A rising tide was bringing in more kelp to Porthcurnick beach, a natural legacy of the recent storms that had gripped Cornwall’s coast. The benign conditions made a walk by the water a sheer pleasure, gentle waves lapping an unspoilt shore. The bright, low winter sun lit the back of the beach and its sedimentary geology, as visitors and dog walkers gazed wistfully out to sea. Highly recommended.
What the beach means to Kate and her family.
A winter morning on Porthcurnick beach.
Bright sunshine greeted me for this morning re-visit to Porthcurnick beach. The high tide played on the slipway and grey blue, viscous waves lapped the higher reaches of the beach, almost meeting a waterfall, running down to the sea. The new spring growth on the headland was lime green against the low sun. It was a great start to the day.
With Alex and Matthew, on the waterline at Porthcurnick beach.
A high tide in the morning.
Bright morning sunshine greeted me for this summer re-visit. The flat sea shone under the reflected sun and the waves gently lapped the shore at this crescent-shaped beach. It was a time for dog walkers and strolling by the shoreline, at the start of another day.
With Joan, who seeks solace on the beach.
Another beautiful morning on the Roseland Peninsula, summertime in Cornwall.
This is the local beach for Rosevine, but there’s a pleasant clifftop walk to here from the car park at Portscatho too. The popular Hidden Hut café sits discreetly at the back of the beach and there’s a pleasant arc to the bay here on a low tide. There are rock pools to explore by the northern end of the beach and you can look across to Portscatho from the water’s edge, to see the houses and small harbour, lit by the morning sun.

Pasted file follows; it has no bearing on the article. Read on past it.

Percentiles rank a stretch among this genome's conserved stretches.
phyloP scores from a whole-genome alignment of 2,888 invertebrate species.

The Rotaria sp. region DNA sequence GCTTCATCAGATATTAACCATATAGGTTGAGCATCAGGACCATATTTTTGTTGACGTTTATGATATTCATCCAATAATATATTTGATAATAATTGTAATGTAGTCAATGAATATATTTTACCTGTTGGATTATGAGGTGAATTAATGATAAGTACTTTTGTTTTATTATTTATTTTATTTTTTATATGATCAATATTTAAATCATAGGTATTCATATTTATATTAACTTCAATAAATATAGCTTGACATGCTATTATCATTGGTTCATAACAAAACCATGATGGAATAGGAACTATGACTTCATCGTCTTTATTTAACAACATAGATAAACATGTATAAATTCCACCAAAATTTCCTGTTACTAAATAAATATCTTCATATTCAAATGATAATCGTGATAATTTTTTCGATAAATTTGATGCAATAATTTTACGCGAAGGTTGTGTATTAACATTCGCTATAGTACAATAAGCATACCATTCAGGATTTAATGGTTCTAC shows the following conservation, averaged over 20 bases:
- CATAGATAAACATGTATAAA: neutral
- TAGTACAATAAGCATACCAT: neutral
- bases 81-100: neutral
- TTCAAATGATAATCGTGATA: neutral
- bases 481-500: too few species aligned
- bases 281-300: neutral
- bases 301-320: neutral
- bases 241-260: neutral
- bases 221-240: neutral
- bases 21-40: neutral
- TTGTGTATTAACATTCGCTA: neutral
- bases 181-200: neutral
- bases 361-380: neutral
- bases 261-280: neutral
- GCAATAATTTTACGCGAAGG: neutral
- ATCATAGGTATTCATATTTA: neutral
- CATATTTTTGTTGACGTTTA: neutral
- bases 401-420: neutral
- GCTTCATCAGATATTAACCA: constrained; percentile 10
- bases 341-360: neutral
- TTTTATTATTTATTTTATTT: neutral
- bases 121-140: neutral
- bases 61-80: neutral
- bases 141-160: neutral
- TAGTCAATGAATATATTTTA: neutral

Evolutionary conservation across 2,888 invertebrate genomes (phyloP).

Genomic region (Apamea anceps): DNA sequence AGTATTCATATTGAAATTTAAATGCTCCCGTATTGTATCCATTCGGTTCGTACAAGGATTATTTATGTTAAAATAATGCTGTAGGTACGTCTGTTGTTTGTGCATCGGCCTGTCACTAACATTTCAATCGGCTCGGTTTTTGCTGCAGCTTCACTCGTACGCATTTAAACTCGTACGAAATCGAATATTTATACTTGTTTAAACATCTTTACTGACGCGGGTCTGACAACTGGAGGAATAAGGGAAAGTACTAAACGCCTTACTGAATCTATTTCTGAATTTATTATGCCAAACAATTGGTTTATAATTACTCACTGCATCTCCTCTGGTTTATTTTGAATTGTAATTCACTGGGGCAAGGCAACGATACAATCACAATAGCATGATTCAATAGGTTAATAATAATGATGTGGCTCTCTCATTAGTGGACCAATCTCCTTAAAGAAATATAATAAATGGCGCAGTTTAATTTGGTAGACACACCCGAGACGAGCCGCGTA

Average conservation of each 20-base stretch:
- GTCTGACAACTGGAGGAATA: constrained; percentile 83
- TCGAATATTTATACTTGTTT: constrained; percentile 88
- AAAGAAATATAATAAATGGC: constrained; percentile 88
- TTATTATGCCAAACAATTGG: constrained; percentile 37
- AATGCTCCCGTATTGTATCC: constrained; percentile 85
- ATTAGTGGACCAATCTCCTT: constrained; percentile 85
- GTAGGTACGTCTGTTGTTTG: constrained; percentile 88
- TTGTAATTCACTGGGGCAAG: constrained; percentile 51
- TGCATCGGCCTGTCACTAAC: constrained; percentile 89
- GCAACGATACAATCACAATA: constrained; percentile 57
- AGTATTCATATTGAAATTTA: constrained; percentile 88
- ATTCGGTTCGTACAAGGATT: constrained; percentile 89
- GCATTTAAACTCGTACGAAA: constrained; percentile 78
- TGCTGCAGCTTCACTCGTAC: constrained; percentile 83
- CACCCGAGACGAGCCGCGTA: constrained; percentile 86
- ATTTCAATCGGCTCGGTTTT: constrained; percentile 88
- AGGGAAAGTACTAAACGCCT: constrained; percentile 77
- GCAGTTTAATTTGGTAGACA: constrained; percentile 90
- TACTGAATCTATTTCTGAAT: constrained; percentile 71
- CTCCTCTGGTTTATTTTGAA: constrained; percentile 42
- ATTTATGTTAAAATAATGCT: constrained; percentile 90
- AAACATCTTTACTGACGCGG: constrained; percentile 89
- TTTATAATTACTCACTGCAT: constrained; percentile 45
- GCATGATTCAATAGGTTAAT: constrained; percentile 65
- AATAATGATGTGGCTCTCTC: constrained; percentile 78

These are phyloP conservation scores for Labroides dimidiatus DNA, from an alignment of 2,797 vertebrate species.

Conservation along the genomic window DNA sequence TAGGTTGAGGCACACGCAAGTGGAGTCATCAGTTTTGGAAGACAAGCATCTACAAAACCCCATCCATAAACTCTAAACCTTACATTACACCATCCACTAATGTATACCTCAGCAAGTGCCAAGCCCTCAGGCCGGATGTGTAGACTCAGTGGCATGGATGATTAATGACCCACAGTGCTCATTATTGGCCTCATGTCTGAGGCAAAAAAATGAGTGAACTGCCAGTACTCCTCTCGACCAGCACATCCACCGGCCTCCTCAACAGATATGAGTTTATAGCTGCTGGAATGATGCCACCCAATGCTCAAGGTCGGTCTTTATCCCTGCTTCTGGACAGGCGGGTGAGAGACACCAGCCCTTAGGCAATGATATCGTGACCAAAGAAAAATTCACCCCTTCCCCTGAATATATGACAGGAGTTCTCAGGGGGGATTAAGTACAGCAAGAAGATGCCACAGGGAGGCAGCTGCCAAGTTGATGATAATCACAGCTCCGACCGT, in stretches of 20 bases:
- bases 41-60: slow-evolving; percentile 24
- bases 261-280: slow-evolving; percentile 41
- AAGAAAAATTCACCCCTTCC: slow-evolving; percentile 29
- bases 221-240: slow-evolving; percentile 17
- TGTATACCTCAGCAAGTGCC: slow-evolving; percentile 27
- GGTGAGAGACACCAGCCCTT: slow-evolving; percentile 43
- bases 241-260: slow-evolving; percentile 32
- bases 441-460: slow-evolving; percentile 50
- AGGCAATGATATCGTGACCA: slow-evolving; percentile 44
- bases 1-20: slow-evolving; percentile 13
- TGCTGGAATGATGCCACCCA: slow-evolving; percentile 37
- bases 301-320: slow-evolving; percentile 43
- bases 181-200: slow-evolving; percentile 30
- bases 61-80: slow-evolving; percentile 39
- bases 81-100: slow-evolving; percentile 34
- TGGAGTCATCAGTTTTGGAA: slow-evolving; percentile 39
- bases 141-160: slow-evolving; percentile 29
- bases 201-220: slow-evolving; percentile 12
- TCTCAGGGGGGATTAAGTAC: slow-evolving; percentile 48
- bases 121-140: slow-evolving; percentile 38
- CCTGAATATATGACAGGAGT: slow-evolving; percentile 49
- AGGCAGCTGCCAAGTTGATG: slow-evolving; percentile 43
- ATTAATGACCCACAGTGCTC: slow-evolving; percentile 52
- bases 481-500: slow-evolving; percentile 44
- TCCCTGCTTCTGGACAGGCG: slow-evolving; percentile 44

The appeal of the beach and its location to Richard, a long way from the City.
A panoramic view of Porthcurnick beach, seen from the shore.
It was a mild, gentle morning on the Roseland Peninsula for my winter return to Porthcurnick beach. A beach clean was in full swing, organised by the National Trust, and I was also able to learn about the successful program to re-introduce the cirl bunting to this area, from RSPB volunteer, Jo. You can easily walk to Porthcurnick beach from the north or south, usually the latter from the car park on the outskirts of Portscatho. There is a good view of Portscatho from the sea, showing how most of our Cornish villages are designed to be approached in this way. The beach has an attractive, crescent shape. All facilities are in nearby Portscatho.
Chatting to RSPB volunteer Jo, at Porthcurnick beach.
My chat with local resident, Sue at one of the regular beach cleans organised by the National Trust.
Porthcurnick beach, from the slipway.
A glimpse of the marine eco system, on a low tide at Porthcurnick beach on the Roseland Peninsula.